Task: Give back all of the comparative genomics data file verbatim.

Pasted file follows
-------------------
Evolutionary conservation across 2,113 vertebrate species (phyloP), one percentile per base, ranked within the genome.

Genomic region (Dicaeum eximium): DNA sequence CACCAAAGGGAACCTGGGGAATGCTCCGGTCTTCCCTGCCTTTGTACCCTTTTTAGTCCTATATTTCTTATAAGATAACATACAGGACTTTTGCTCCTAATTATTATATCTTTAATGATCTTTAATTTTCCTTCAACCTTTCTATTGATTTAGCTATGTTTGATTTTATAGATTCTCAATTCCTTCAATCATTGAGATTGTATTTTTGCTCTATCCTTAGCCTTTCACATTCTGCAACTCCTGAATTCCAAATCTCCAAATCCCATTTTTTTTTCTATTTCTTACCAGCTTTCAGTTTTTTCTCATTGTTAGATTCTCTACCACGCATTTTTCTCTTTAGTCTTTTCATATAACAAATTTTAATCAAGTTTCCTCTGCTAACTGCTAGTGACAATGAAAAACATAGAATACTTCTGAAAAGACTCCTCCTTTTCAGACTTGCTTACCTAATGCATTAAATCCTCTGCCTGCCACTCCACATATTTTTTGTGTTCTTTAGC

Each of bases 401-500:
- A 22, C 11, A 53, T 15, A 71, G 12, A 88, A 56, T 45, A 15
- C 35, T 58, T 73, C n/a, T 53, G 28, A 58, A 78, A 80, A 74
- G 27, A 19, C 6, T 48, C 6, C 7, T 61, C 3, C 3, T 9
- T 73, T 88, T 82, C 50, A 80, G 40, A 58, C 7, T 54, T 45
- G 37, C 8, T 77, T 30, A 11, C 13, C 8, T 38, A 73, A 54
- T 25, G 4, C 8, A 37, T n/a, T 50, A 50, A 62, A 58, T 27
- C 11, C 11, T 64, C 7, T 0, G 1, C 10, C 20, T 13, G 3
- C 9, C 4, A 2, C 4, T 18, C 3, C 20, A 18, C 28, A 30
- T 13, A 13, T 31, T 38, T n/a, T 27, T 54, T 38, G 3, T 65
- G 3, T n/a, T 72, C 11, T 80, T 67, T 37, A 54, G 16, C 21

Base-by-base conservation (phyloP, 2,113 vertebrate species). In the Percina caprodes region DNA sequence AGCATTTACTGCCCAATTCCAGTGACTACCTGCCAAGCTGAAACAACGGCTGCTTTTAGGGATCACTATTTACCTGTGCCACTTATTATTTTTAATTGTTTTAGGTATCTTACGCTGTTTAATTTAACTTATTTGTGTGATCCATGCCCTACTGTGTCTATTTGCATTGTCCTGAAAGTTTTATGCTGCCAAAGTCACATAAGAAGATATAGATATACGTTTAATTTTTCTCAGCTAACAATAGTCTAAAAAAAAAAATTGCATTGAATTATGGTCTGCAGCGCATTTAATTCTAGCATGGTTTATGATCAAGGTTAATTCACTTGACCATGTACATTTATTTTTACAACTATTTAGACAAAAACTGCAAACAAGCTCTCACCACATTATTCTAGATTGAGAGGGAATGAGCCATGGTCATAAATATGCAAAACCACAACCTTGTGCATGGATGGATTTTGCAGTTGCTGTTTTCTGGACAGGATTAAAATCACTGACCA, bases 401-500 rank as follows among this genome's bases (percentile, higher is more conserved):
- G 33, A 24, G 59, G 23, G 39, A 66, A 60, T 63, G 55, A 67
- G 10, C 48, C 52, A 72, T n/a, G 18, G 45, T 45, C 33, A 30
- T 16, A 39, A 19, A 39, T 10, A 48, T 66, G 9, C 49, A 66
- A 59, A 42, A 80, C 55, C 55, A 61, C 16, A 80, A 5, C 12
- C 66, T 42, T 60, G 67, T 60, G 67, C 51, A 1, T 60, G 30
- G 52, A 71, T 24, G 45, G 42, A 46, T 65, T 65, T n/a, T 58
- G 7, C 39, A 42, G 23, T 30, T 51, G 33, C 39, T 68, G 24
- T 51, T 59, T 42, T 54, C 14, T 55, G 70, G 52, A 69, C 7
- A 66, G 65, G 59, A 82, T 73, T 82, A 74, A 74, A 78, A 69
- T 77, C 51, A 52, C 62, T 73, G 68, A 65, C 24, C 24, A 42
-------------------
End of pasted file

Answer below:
Evolutionary conservation across 2,113 vertebrate species (phyloP), one percentile per base, ranked within the genome.

Genomic region (Dicaeum eximium): DNA sequence CACCAAAGGGAACCTGGGGAATGCTCCGGTCTTCCCTGCCTTTGTACCCTTTTTAGTCCTATATTTCTTATAAGATAACATACAGGACTTTTGCTCCTAATTATTATATCTTTAATGATCTTTAATTTTCCTTCAACCTTTCTATTGATTTAGCTATGTTTGATTTTATAGATTCTCAATTCCTTCAATCATTGAGATTGTATTTTTGCTCTATCCTTAGCCTTTCACATTCTGCAACTCCTGAATTCCAAATCTCCAAATCCCATTTTTTTTTCTATTTCTTACCAGCTTTCAGTTTTTTCTCATTGTTAGATTCTCTACCACGCATTTTTCTCTTTAGTCTTTTCATATAACAAATTTTAATCAAGTTTCCTCTGCTAACTGCTAGTGACAATGAAAAACATAGAATACTTCTGAAAAGACTCCTCCTTTTCAGACTTGCTTACCTAATGCATTAAATCCTCTGCCTGCCACTCCACATATTTTTTGTGTTCTTTAGC

Each of bases 401-500:
- A 22, C 11, A 53, T 15, A 71, G 12, A 88, A 56, T 45, A 15
- C 35, T 58, T 73, C n/a, T 53, G 28, A 58, A 78, A 80, A 74
- G 27, A 19, C 6, T 48, C 6, C 7, T 61, C 3, C 3, T 9
- T 73, T 88, T 82, C 50, A 80, G 40, A 58, C 7, T 54, T 45
- G 37, C 8, T 77, T 30, A 11, C 13, C 8, T 38, A 73, A 54
- T 25, G 4, C 8, A 37, T n/a, T 50, A 50, A 62, A 58, T 27
- C 11, C 11, T 64, C 7, T 0, G 1, C 10, C 20, T 13, G 3
- C 9, C 4, A 2, C 4, T 18, C 3, C 20, A 18, C 28, A 30
- T 13, A 13, T 31, T 38, T n/a, T 27, T 54, T 38, G 3, T 65
- G 3, T n/a, T 72, C 11, T 80, T 67, T 37, A 54, G 16, C 21

Base-by-base conservation (phyloP, 2,113 vertebrate species). In the Percina caprodes region DNA sequence AGCATTTACTGCCCAATTCCAGTGACTACCTGCCAAGCTGAAACAACGGCTGCTTTTAGGGATCACTATTTACCTGTGCCACTTATTATTTTTAATTGTTTTAGGTATCTTACGCTGTTTAATTTAACTTATTTGTGTGATCCATGCCCTACTGTGTCTATTTGCATTGTCCTGAAAGTTTTATGCTGCCAAAGTCACATAAGAAGATATAGATATACGTTTAATTTTTCTCAGCTAACAATAGTCTAAAAAAAAAAATTGCATTGAATTATGGTCTGCAGCGCATTTAATTCTAGCATGGTTTATGATCAAGGTTAATTCACTTGACCATGTACATTTATTTTTACAACTATTTAGACAAAAACTGCAAACAAGCTCTCACCACATTATTCTAGATTGAGAGGGAATGAGCCATGGTCATAAATATGCAAAACCACAACCTTGTGCATGGATGGATTTTGCAGTTGCTGTTTTCTGGACAGGATTAAAATCACTGACCA, bases 401-500 rank as follows among this genome's bases (percentile, higher is more conserved):
- G 33, A 24, G 59, G 23, G 39, A 66, A 60, T 63, G 55, A 67
- G 10, C 48, C 52, A 72, T n/a, G 18, G 45, T 45, C 33, A 30
- T 16, A 39, A 19, A 39, T 10, A 48, T 66, G 9, C 49, A 66
- A 59, A 42, A 80, C 55, C 55, A 61, C 16, A 80, A 5, C 12
- C 66, T 42, T 60, G 67, T 60, G 67, C 51, A 1, T 60, G 30
- G 52, A 71, T 24, G 45, G 42, A 46, T 65, T 65, T n/a, T 58
- G 7, C 39, A 42, G 23, T 30, T 51, G 33, C 39, T 68, G 24
- T 51, T 59, T 42, T 54, C 14, T 55, G 70, G 52, A 69, C 7
- A 66, G 65, G 59, A 82, T 73, T 82, A 74, A 74, A 78, A 69
- T 77, C 51, A 52, C 62, T 73, G 68, A 65, C 24, C 24, A 42